Unfortunately the tree was affected by a leaf eating animal (unseen). I noticed the veins on the leaves almost carving the leaf like a relief, and the contrast of the deep red branches. The tree appeared to have had clusters of berries, now dried out and reduced to a dark purple dried hue. The clusters of berries originated where a branch parted in a V to form 2 twigs. I am not positive on the ID, but looks like a dogwood, likely Red-osier Dogwood per this site also called Western Dogwood.
A bush with white berries on it. These berries are in clusters with a red stem and teardrop leaves.
Bush about 6 feet high by 3 feet wide. Has opposite, compound leaves which are smooth on the margins. The stems leading to the leaves have a red colour. 2 of them in area.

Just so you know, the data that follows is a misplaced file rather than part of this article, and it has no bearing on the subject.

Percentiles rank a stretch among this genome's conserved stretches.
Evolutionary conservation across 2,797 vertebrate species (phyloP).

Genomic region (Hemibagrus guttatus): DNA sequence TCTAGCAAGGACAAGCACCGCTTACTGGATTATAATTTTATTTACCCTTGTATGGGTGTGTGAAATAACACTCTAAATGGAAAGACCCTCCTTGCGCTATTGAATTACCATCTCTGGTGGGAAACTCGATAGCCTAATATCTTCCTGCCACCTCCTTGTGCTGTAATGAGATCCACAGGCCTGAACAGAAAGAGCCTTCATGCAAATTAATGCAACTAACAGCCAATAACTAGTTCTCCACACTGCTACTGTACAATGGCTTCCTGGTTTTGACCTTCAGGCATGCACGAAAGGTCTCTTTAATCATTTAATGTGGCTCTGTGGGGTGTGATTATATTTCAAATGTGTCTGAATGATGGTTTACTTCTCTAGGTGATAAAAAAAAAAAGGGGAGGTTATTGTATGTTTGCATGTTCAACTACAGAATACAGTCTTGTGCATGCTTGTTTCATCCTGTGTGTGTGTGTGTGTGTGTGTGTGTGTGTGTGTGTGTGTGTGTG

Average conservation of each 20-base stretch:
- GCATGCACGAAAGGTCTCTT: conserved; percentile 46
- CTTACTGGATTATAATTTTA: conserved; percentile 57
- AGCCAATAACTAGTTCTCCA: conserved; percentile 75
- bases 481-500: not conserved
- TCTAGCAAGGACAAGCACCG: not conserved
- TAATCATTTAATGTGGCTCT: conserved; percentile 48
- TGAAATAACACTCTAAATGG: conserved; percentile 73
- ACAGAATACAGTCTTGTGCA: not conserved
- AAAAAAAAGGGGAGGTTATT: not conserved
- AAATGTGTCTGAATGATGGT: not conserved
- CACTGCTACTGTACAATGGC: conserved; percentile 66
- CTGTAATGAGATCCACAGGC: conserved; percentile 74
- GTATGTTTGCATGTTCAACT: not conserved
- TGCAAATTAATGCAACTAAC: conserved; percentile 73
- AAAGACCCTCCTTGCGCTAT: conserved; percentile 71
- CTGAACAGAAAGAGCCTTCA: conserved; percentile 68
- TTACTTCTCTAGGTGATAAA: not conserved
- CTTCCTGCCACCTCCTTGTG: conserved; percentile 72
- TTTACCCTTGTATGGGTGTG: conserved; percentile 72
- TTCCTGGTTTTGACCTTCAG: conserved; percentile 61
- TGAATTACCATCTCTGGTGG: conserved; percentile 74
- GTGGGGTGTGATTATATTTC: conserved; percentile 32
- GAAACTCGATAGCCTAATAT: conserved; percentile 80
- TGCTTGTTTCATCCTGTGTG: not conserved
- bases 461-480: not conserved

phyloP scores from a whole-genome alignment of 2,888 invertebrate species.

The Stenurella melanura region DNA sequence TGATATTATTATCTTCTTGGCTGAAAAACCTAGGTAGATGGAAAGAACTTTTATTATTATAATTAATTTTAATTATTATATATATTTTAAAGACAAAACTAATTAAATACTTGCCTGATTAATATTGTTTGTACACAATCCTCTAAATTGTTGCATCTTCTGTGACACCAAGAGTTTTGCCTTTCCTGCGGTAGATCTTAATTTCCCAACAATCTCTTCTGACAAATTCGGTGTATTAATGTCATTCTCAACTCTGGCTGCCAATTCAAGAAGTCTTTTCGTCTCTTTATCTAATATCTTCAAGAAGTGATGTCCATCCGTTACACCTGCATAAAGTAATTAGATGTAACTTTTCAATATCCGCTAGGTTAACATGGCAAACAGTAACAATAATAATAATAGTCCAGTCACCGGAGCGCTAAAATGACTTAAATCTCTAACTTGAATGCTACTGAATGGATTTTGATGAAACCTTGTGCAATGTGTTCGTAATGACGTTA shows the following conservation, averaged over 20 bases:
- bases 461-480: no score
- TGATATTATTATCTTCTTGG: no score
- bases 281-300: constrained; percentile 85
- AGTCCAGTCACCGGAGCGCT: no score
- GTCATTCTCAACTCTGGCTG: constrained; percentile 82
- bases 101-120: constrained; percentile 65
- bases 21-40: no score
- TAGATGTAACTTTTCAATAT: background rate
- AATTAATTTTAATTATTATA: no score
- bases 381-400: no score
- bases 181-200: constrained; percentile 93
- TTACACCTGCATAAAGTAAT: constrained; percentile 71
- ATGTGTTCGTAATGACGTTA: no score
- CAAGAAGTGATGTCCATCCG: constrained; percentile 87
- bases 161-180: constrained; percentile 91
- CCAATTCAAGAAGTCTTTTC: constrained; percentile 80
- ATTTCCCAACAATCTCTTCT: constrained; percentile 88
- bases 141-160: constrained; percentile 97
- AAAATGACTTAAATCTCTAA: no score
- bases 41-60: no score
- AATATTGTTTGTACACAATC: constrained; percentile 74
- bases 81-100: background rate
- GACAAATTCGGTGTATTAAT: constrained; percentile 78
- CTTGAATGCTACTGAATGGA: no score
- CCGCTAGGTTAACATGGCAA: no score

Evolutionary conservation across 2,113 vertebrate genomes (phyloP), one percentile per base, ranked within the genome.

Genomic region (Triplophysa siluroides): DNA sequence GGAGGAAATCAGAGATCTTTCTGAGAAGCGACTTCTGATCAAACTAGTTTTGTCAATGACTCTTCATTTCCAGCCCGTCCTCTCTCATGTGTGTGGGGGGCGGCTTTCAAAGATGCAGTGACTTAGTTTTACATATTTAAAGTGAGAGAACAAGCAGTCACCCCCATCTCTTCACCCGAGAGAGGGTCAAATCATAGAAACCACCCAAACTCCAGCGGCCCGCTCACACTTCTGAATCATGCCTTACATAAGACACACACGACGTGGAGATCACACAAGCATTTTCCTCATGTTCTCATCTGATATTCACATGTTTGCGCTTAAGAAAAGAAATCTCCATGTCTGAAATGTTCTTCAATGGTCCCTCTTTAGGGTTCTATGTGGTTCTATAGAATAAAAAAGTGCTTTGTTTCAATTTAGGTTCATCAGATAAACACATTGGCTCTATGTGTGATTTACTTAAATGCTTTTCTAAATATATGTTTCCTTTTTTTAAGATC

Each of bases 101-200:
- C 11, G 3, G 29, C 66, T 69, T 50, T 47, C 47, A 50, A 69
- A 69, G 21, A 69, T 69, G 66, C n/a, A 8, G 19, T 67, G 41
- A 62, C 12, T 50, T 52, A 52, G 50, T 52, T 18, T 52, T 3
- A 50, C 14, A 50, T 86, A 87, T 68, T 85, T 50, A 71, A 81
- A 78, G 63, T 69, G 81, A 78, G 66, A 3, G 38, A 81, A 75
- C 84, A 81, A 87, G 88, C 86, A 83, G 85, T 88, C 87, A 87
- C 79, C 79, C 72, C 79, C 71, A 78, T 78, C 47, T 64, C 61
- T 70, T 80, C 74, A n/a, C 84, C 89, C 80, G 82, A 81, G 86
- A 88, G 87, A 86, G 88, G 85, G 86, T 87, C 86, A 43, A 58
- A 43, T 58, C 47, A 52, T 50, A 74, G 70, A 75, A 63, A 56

2 in area, 6ft by 5ft bush, red stems, opposite leaves that taper into a point, which are shiny, dark green, and some are turning purple. There are little clusters of what looks to be like dead flowers.
Red stemmed bush, with green and slightly red/yellower green leaves. These leaves are slightly jagged but more so smooth edged. They are also in triangular form.
10 of these bushes are found in this area
Cornus sericea, syn. C. stolonifera, Swida sericea, (red osier dogwood) is a species of flowering plant in the family Cornaceae, native throughout northern and western North America from Alaska east to Newfoundland, south to Durango and Nuevo León in the west, and Illinois and Virginia in the east. Other names include red willow, redstem dogwood, redtwig dogwood, red-rood, American dogwood, creek dogwood, and western dogwood.